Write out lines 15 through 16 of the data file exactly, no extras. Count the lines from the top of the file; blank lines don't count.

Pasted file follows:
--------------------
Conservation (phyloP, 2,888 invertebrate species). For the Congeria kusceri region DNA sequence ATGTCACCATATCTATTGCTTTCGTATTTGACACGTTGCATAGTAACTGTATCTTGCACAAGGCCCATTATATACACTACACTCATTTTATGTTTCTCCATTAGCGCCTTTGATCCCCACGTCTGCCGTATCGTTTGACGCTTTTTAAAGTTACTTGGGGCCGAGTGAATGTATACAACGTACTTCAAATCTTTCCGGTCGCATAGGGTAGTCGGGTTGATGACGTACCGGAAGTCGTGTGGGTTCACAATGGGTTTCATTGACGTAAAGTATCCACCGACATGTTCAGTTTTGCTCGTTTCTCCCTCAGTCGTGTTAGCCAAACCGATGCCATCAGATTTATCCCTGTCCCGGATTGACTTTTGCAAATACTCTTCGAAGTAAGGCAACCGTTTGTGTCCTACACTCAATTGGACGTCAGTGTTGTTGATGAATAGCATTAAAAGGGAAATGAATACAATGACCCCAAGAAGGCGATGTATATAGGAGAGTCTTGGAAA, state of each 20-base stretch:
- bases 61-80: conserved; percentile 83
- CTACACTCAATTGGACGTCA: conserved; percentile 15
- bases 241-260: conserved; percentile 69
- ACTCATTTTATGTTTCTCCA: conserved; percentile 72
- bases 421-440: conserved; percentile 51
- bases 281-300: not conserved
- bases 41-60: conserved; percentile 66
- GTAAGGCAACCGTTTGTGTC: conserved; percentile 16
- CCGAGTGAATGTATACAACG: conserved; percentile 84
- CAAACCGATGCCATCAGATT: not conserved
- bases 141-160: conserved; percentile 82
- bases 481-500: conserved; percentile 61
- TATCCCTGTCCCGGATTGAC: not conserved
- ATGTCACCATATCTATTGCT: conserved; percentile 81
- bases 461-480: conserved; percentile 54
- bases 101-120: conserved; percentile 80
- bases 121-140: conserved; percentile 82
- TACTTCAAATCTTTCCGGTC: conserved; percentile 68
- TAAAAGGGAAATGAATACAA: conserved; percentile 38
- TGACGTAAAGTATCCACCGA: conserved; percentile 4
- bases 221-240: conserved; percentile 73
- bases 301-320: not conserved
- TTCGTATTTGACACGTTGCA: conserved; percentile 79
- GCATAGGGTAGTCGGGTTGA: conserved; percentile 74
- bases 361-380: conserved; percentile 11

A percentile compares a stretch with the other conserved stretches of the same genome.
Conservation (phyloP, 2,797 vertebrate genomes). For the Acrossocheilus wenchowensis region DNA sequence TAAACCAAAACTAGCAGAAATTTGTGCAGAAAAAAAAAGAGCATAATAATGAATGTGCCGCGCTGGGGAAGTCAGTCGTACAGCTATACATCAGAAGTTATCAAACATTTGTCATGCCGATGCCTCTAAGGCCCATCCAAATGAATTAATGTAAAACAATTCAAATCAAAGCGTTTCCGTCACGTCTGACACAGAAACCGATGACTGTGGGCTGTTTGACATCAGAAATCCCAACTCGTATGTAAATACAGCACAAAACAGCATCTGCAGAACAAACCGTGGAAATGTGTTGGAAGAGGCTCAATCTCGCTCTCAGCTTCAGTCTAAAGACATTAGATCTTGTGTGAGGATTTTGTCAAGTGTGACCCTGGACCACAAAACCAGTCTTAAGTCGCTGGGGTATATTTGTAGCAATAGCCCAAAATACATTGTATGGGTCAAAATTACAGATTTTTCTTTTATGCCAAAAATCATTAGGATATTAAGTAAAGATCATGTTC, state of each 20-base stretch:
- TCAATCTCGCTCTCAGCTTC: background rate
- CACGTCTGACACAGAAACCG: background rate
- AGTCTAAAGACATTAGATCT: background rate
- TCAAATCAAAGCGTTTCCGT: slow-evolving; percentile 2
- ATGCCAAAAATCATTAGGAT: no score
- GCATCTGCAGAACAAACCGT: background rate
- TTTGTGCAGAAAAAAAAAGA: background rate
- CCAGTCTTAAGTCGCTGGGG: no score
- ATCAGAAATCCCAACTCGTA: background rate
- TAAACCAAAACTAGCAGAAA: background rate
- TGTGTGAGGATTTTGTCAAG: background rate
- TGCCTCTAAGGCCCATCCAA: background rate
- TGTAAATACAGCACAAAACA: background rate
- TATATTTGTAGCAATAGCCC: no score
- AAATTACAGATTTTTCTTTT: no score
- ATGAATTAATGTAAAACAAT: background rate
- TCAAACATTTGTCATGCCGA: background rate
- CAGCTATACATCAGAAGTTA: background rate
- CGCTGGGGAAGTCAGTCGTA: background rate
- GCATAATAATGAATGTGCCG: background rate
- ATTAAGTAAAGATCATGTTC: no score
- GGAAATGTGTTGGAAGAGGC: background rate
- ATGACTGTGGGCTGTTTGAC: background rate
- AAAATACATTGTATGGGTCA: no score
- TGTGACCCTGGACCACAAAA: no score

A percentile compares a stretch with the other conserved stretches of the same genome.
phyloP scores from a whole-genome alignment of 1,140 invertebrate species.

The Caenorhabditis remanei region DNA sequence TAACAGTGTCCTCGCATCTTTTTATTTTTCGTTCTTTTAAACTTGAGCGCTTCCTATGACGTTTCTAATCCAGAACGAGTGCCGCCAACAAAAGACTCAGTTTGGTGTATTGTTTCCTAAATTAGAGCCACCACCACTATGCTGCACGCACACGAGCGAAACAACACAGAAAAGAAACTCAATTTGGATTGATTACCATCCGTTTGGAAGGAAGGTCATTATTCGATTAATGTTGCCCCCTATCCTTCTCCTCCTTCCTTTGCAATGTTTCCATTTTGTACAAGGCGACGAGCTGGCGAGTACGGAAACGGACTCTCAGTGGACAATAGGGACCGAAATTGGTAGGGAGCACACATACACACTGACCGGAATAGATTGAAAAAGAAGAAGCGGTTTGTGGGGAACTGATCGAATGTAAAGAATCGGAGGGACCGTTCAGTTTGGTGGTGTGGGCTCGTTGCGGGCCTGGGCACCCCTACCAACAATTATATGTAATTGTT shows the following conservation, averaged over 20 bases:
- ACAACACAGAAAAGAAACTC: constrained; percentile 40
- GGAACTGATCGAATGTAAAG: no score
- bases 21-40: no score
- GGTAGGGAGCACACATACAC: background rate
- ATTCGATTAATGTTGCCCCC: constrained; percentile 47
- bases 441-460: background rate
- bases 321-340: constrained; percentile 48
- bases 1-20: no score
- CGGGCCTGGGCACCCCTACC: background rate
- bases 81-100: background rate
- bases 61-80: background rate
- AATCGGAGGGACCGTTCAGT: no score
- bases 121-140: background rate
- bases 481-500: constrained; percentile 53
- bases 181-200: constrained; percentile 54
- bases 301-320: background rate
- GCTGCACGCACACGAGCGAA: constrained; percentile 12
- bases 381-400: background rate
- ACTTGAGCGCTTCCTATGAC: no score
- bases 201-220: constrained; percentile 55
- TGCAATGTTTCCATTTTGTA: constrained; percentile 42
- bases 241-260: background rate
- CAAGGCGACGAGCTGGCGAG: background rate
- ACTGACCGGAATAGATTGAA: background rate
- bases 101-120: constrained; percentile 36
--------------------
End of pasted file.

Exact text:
- ATGTCACCATATCTATTGCT: conserved; percentile 81
- bases 461-480: conserved; percentile 54